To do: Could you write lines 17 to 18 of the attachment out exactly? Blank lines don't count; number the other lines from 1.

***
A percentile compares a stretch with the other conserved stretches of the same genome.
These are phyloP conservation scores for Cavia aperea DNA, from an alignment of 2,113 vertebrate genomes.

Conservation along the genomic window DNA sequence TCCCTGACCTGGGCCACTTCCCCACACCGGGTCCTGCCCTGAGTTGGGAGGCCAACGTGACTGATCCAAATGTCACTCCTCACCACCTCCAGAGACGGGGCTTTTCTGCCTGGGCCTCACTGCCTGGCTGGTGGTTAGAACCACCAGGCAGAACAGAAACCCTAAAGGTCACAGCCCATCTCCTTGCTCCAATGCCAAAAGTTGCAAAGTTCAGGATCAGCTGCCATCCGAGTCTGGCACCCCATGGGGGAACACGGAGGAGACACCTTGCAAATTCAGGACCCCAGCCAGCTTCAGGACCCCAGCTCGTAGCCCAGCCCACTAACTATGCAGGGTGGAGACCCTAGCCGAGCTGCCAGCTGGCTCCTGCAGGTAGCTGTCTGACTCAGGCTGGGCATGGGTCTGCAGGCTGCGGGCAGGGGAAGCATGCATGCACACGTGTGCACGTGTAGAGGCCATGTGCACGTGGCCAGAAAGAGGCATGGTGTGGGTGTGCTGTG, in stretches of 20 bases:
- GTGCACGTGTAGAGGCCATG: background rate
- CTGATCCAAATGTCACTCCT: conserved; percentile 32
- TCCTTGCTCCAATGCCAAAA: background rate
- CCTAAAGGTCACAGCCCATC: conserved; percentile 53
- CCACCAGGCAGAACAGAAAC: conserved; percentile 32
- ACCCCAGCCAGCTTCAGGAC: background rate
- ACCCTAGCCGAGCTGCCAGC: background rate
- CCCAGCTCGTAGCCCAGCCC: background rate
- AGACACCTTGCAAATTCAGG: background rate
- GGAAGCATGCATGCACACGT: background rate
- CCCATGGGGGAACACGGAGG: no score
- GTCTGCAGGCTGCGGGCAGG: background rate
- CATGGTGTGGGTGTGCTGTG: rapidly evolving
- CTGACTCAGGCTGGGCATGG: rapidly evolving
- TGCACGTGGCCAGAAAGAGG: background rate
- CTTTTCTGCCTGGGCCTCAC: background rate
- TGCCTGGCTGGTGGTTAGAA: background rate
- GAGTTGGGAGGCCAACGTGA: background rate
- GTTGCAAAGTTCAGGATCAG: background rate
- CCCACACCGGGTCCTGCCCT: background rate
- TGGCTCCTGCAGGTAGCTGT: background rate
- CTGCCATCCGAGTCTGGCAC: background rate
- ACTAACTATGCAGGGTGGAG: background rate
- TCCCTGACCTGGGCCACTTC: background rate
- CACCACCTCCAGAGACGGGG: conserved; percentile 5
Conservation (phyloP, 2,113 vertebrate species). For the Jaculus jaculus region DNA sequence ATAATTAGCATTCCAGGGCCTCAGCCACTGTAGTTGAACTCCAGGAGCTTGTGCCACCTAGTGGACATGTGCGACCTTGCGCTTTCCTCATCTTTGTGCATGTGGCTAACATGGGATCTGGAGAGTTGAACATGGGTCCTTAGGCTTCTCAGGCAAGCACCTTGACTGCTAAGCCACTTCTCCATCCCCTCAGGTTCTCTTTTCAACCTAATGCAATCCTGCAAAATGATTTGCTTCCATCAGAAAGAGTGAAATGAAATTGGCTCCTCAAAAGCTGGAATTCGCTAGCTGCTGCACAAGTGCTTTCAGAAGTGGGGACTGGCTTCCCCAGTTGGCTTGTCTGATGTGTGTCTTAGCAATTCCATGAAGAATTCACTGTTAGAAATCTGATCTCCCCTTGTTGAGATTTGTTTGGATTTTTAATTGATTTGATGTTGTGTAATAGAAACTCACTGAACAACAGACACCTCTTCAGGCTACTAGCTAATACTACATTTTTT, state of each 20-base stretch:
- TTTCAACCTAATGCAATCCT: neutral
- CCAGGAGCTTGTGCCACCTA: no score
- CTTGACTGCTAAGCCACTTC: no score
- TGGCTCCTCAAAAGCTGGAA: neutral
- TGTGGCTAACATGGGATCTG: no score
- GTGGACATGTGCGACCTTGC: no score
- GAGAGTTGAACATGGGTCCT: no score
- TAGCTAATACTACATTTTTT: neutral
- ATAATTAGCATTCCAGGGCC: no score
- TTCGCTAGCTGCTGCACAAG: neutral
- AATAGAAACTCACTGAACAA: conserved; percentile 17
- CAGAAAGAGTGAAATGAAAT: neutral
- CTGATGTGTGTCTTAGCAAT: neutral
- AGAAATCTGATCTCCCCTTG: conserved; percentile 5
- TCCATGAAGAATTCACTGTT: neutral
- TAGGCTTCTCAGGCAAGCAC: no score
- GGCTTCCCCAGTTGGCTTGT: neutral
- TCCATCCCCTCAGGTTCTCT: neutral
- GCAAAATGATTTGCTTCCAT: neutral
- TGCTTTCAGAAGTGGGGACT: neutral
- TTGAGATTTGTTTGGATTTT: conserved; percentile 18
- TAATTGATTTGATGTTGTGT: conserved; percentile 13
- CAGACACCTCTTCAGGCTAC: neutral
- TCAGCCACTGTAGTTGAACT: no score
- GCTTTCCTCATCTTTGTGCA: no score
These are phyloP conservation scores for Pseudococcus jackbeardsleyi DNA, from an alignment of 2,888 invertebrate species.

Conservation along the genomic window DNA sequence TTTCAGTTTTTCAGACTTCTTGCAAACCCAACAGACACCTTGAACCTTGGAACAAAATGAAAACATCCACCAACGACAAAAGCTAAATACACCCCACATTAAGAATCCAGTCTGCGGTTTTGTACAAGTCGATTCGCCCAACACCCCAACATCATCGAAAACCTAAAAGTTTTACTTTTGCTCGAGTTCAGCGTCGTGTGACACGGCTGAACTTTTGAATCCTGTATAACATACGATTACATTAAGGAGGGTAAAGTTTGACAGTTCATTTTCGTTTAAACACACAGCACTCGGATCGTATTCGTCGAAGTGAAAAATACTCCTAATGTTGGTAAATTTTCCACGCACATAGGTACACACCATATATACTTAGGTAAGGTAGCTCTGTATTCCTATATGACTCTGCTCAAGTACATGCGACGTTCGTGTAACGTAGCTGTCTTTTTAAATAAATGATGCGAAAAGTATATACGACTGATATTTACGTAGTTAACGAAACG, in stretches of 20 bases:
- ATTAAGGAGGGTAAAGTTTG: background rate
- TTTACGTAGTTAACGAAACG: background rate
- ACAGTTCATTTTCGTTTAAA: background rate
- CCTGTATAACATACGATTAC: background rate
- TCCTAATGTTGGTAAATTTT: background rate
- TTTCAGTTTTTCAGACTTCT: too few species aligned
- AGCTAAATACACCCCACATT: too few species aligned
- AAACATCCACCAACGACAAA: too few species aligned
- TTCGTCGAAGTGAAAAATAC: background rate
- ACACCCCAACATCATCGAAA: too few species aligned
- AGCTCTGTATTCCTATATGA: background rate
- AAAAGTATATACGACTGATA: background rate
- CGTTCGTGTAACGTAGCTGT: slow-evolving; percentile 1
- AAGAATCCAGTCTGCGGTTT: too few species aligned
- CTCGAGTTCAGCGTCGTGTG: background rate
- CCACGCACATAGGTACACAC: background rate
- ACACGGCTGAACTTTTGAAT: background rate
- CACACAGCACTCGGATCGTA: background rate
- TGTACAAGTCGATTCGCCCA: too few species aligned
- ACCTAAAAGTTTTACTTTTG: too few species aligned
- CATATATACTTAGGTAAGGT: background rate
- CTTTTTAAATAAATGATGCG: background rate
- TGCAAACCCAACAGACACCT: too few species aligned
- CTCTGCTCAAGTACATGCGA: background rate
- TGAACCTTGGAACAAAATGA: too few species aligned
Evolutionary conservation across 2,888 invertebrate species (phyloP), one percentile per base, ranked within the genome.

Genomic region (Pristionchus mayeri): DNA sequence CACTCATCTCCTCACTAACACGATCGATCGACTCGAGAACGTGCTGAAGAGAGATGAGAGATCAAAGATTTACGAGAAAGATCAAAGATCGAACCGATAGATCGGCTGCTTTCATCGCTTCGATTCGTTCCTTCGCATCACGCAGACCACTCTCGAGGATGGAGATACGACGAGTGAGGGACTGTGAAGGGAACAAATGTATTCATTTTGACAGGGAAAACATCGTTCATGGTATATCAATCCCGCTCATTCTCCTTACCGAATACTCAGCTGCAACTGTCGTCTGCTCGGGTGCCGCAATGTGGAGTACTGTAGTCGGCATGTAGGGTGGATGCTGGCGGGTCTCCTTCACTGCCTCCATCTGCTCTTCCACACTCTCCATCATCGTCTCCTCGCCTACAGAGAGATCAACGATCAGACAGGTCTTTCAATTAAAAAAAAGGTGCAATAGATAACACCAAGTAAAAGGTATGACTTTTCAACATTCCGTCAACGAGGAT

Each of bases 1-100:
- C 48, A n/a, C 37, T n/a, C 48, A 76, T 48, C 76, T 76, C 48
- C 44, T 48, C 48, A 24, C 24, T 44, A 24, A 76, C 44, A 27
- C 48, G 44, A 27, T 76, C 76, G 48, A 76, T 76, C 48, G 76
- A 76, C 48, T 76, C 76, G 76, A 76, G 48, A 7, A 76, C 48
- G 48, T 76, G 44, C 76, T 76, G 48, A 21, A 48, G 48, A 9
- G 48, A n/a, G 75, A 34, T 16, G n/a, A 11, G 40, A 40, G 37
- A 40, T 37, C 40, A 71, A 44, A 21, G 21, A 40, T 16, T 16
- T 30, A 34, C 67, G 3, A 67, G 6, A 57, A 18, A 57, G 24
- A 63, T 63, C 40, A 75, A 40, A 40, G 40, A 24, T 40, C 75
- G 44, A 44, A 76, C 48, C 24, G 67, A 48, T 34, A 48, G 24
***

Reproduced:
- CTGACTCAGGCTGGGCATGG: rapidly evolving
- TGCACGTGGCCAGAAAGAGG: background rate